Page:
From Iron Mike to Marijuana Mike? (Mike Stobe/Getty Images for USTA)
Mike Tyson is on the verge of becoming a heavyweight in California’s burgeoning marijuana industry. The former boxer and some business partners have broken ground on a 40-acre ranch in the state that they envision as a destination for growers and consumers of newly legal weed.
California, which had allowed licensed medical marijuana use, legalized recreational pot Jan. 1, and Tyson is looking to capitalize in a big way. The Blast reported Monday that the 51-year-old former heavyweight champion broke ground last month on a “cannabis resort” to be located in California City, a town in the Mojave Desert about a 110-mile drive north from Los Angeles.
The location is also a much shorter drive north from Edwards Air Force Base, and according to The Blast, “taking care of men and women who have served in the armed forces is a top priority” for Tyson Holistic, the company that will operate the resort, to be called Tyson Ranch. The Blast noted that cannabidiol, a marijuana extract that does not provide the “high” famously associated with tetrahydrocannabinol, has been used by some veterans to treat cases of post-traumatic stress disorder, and it is touted by advocates as having other therapeutic properties as well.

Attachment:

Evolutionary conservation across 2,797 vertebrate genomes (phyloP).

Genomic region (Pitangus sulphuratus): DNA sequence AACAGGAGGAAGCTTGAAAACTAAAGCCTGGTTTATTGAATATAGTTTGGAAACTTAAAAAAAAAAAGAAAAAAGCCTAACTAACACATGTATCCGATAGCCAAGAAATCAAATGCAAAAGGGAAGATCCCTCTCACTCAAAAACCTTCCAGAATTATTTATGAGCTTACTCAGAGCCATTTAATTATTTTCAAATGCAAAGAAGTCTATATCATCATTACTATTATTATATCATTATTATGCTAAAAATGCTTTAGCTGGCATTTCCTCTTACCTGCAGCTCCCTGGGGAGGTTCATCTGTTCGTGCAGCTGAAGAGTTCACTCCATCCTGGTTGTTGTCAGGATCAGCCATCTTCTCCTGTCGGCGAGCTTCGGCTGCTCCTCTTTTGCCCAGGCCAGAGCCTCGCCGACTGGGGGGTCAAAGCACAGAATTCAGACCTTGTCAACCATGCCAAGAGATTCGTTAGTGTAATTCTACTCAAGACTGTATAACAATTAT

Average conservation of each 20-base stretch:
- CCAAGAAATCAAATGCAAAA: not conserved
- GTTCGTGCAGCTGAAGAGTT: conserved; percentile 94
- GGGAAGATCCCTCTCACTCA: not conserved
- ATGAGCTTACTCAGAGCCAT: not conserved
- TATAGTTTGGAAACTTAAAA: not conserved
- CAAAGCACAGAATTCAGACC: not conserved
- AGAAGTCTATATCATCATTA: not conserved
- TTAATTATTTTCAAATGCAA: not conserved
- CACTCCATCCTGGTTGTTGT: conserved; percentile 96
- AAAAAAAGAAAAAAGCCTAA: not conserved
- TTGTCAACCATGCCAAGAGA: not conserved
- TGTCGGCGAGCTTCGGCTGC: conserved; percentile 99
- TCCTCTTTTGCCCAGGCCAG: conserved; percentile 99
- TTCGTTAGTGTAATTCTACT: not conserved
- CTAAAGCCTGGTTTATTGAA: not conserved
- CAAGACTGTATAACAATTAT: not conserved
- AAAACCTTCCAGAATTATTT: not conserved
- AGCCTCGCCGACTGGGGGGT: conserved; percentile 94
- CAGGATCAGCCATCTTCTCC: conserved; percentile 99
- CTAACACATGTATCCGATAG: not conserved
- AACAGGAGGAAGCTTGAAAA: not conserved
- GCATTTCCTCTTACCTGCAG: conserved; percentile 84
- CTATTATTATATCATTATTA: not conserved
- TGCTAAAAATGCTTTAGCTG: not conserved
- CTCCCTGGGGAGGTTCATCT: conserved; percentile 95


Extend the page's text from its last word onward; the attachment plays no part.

Tyson Ranch will reportedly set aside 20 acres for the cultivation of marijuana by “master growers,” while the property will also feature facilities to help the growers and those interested in becoming one. In addition, the ranch will offer an “edibles factory,” an amphitheater and areas for “glamping.”
The groundbreaking ceremony included two of Tyson’s business partners, Robert Hickman and Jay Strommen, and California City Mayor Jennifer Wood. She said the ranch would help engineer a “rebirth” for her town, a planned city that never flourished in the way its 1950s developers envisioned.
Hickman told The Blast that the “undeveloped lands” in California City “are primed to be cultivated.” The city has sought to boost its economy in recent years by attracting marijuana-related businesses.
Tyson has spoken in the past about using marijuana extensively during his boxing career, as well as having been addicted at times to cocaine. His October 2000 win by technical knockout over Andrew Golota was subsequently changed to “no contest” after Tyson tested positive for marijuana.